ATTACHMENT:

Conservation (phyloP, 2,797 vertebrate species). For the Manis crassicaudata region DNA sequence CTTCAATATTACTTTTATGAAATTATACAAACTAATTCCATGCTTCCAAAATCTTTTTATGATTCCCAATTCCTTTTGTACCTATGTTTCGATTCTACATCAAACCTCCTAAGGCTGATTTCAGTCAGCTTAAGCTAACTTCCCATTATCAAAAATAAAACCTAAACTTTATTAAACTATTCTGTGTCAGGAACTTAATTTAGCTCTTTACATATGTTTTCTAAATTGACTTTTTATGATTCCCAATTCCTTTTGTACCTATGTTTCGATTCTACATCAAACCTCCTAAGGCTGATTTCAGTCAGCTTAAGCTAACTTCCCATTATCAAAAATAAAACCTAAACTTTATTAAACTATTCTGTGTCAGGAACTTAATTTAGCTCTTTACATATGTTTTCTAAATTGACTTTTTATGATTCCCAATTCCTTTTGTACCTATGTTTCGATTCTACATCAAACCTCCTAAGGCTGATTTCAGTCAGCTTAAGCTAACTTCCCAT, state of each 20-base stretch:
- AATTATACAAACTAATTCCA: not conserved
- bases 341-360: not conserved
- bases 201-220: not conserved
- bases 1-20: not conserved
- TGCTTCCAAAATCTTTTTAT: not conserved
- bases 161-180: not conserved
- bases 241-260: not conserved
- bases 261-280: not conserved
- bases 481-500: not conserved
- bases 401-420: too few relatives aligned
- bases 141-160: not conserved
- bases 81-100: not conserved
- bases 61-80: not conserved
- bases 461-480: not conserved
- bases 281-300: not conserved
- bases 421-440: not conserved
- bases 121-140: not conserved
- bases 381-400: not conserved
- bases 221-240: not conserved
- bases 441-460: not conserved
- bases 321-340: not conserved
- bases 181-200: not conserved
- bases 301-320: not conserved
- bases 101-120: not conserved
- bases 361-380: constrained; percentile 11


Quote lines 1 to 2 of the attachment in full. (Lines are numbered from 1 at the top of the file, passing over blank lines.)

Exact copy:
Conservation (phyloP, 2,797 vertebrate species). For the Manis crassicaudata region DNA sequence CTTCAATATTACTTTTATGAAATTATACAAACTAATTCCATGCTTCCAAAATCTTTTTATGATTCCCAATTCCTTTTGTACCTATGTTTCGATTCTACATCAAACCTCCTAAGGCTGATTTCAGTCAGCTTAAGCTAACTTCCCATTATCAAAAATAAAACCTAAACTTTATTAAACTATTCTGTGTCAGGAACTTAATTTAGCTCTTTACATATGTTTTCTAAATTGACTTTTTATGATTCCCAATTCCTTTTGTACCTATGTTTCGATTCTACATCAAACCTCCTAAGGCTGATTTCAGTCAGCTTAAGCTAACTTCCCATTATCAAAAATAAAACCTAAACTTTATTAAACTATTCTGTGTCAGGAACTTAATTTAGCTCTTTACATATGTTTTCTAAATTGACTTTTTATGATTCCCAATTCCTTTTGTACCTATGTTTCGATTCTACATCAAACCTCCTAAGGCTGATTTCAGTCAGCTTAAGCTAACTTCCCAT, state of each 20-base stretch:
- AATTATACAAACTAATTCCA: not conserved